Restoring power is a top priority after a storm makes landfall. To best support communities, electric utilities nationwide participate in pre-planning exercises to accomplish just that.
During the calm before the storm is the best time for utilities to put a plan in place. Otherwise, responders become reactive, which may not yield the best results when the stakes are high. It’s a good time to reflect on past severe weather systems that have hit your area and practice any necessary drills to ensure you and your teams are fully prepared to tackle the weather on the horizon. Identifying storm response priorities, roles, and responsibilities lend confidence in the storm response plan and add assurance for communities who may be concerned about the aftermath.
Mutual Assistance for the Win
During pre-planning, utilities preemptively identify other utilities throughout the country that can be relied on to help rehabilitate the power in the affected areas. It is a shining example of cooperative reciprocity that improves response and recovery. This interchange is known as mutual assistance, defined by the Edison Electric Institute (EEI), an industry trade group, as a voluntary partnership between electric companies nationwide that assist each other to help speed restoration efforts. Also referred to as mutual aid, mutual assistance is imperative to the contingency planning the energy utilities administer prior to every storm season.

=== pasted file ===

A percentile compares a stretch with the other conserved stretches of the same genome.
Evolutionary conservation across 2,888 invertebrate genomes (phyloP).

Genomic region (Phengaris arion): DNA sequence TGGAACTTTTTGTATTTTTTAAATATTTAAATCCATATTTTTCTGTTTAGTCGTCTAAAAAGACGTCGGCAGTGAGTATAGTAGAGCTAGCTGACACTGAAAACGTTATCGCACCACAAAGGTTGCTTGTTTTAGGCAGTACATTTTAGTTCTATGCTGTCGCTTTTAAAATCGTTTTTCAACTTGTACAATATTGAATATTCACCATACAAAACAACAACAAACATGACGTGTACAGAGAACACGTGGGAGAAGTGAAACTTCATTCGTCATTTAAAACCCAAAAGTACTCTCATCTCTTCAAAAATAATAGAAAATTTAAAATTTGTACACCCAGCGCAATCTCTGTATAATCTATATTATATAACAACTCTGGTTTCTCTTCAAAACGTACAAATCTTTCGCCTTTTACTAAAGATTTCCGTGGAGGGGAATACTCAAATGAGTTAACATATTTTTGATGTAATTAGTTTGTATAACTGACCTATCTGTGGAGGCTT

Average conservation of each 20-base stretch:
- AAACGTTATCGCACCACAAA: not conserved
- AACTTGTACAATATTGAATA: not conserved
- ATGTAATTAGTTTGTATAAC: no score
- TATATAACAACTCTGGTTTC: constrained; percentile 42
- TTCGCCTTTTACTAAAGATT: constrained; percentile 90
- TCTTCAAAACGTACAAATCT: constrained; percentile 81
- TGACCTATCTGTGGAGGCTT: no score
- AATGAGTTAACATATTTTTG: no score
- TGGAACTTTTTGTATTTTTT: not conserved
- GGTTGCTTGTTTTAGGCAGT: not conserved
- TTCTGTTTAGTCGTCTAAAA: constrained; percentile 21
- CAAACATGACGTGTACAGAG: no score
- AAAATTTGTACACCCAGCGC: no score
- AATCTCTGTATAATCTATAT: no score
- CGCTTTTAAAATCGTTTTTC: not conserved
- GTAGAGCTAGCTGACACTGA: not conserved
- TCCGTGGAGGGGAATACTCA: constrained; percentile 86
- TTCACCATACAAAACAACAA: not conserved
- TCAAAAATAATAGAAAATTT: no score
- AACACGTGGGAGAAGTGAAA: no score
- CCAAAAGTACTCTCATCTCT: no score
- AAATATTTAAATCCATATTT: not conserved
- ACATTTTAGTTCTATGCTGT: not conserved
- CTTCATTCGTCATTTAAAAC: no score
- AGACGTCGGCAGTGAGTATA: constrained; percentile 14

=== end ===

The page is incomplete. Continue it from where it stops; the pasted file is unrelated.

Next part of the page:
There are many benefits to mutual assistance agreements. Not only do they mean more hands to get the work done posthaste, but there are many strategic benefits to the partnership. For one, there are cost efficiencies since the need for additional, full-time utility staff dedicated for emergency situations is eliminated thanks to better allocation of resources. Stronger relationships are also built among utilities, which facilitates better information sharing within and outside a region’s borders.
Mutual assistance can span beyond the utility industry. Utilities can put plans in place to work with outside contractors, such as emergency responders, tree-trimmers, traffic controllers, etc. With augmented restoration support, the linemen tasked with restoring the lost energy can focus on the task at hand in a safer, more efficient way to restore power faster.
Practice Makes Better Strategy
In addition to having the utility teams aligned and a restoration plan in place, it’s crucial to put the strategy to the test. Storm drills, an essential practice for utilities, allow for proper inspection of developed procedures to ensure they’re realistic and can be implemented in a reasonable amount of time. Referencing past storm data and collaborating with other utilities is a great way to share insights and spotlight any holes in the planning.
A simulation is a great way to test efforts first-hand. The image above shows members of the Florida Power & Light team testing their response capability to a simulated Category 2 hurricane during their annual storm drill (2016). More than 3,000 employees participated in the event.
Though regional needs vary due to different environments and types of storms common to specific geographical locations, the fundamentals of the storm restoration process are generally the same among electric companies. Each one has a detailed plan in place for recovering lost power after a storm. One of the first steps in the process is to ensure power is no longer flowing through downed lines. This helps to prevent any additional injuries or fires. The process then follows the list of priorities outlined in the established plans. Reference the outline by EEI below to see how they break down the antecedents of tasks.
The Storm Restoration Process
To help restore power efficiently after a storm or major power outage, there needs to be a plan and process in place. Below is EEI’s approach to tackling widespread needs.